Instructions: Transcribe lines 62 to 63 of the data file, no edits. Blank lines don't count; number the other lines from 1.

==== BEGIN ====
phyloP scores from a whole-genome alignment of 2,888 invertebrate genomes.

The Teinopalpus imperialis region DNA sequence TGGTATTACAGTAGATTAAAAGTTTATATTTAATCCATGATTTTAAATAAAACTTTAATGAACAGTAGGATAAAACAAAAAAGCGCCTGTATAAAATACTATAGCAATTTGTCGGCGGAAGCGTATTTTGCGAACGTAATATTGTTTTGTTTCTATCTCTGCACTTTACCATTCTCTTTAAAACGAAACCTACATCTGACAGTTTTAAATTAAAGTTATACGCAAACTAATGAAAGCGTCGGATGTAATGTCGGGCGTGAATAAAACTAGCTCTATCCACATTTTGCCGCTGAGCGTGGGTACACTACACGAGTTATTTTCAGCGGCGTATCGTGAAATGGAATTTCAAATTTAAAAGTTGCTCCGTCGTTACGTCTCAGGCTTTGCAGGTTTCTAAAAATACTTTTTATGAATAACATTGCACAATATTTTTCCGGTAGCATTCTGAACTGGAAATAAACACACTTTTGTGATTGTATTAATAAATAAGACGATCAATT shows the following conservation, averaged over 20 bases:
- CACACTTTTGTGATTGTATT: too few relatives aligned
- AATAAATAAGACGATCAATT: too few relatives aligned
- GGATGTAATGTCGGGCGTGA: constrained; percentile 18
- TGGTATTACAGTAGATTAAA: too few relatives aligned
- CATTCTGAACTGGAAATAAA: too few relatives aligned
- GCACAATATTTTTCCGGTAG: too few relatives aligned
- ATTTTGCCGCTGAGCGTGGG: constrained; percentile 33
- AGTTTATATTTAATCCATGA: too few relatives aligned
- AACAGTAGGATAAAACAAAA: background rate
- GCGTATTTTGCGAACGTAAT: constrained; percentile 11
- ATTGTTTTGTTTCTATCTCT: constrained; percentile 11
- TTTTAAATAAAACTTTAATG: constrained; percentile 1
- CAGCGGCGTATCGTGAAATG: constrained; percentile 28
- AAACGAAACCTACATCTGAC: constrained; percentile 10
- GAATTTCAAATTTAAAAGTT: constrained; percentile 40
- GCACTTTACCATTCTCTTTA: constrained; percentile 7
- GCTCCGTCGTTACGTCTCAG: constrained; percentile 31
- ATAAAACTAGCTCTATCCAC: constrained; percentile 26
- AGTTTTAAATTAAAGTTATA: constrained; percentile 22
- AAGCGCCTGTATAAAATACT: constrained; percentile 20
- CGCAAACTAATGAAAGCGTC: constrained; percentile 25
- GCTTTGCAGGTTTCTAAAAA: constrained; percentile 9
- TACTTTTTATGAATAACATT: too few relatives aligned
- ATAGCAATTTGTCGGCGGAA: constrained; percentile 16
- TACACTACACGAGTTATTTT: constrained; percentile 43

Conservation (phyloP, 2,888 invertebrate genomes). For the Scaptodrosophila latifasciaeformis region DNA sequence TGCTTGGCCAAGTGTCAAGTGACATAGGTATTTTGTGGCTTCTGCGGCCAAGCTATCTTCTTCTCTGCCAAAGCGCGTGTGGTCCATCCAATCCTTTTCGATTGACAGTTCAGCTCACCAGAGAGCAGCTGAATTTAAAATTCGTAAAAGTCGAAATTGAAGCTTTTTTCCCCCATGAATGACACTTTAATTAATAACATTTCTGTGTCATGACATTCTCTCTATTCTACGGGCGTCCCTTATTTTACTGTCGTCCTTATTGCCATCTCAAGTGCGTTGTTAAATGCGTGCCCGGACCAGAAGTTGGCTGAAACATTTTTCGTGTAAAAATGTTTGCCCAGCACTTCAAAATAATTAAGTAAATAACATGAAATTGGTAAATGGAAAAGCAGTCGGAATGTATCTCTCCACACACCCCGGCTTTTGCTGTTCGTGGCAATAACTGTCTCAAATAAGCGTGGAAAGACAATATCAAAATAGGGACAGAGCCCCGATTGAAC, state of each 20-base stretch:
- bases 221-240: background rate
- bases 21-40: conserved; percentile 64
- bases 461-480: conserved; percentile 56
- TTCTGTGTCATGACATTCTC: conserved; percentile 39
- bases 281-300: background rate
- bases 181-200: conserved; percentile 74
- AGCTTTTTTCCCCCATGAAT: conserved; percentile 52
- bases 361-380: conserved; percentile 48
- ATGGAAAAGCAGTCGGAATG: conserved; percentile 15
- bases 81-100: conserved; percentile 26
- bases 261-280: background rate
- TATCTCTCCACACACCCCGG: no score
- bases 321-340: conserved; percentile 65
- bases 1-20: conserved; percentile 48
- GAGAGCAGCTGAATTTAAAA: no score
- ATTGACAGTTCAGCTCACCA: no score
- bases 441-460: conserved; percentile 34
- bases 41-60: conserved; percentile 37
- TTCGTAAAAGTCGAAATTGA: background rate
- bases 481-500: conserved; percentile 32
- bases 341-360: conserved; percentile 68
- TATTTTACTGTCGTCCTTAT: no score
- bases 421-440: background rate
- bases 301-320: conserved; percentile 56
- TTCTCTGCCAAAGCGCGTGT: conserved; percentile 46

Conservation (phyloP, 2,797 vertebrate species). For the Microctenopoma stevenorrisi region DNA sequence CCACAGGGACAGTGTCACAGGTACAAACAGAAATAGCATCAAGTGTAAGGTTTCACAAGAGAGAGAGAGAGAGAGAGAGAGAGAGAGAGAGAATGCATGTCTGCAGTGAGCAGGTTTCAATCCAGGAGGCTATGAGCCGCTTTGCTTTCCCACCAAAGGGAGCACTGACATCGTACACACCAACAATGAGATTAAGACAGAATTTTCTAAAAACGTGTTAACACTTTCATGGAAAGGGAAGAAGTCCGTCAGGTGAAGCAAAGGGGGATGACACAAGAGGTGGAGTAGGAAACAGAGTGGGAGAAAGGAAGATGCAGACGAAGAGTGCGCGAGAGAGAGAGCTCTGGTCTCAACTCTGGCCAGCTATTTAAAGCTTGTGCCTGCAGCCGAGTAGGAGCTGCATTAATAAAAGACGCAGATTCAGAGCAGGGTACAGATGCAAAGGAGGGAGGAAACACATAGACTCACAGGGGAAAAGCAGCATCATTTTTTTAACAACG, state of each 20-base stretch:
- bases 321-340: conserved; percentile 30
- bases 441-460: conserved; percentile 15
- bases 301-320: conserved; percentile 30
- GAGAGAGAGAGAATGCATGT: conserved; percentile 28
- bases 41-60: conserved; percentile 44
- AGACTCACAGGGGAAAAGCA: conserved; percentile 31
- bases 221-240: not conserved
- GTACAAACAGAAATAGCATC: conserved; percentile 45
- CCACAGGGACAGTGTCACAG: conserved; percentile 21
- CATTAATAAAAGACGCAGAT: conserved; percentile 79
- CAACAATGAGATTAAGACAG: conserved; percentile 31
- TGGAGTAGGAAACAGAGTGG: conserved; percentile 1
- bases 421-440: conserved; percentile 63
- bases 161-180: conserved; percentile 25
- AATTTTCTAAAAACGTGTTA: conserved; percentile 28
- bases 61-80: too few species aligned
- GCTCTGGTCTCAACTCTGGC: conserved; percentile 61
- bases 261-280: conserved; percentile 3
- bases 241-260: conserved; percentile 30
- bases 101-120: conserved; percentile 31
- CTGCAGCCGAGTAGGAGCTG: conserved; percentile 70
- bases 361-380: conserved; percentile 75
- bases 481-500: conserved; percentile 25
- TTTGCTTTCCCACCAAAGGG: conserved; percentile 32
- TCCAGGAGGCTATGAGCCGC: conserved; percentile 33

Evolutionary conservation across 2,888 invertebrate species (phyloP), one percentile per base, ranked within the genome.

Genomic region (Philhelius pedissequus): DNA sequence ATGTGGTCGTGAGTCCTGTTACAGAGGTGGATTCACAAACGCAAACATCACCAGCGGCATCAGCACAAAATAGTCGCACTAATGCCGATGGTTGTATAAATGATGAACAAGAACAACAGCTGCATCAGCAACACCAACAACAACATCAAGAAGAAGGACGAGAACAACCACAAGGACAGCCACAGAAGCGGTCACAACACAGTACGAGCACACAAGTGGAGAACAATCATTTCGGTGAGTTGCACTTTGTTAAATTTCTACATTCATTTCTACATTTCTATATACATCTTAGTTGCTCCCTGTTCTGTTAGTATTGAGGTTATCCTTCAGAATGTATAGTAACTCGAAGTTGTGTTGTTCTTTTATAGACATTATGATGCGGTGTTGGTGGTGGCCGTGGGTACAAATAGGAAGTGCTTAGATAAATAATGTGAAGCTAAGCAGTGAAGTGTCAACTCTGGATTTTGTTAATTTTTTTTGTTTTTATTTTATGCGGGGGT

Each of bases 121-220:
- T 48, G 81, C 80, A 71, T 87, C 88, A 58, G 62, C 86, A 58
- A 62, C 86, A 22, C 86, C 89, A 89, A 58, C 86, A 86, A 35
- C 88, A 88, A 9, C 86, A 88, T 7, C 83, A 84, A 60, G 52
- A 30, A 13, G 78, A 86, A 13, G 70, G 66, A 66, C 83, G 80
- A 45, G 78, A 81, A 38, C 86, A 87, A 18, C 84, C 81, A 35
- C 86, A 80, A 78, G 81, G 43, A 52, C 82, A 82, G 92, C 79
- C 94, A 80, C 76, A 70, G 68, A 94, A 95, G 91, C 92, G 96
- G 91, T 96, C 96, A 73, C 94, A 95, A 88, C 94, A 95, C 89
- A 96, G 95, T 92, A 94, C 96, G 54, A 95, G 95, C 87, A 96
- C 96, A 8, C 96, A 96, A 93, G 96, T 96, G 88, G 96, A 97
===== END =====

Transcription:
- GTACAAACAGAAATAGCATC: conserved; percentile 45
- CCACAGGGACAGTGTCACAG: conserved; percentile 21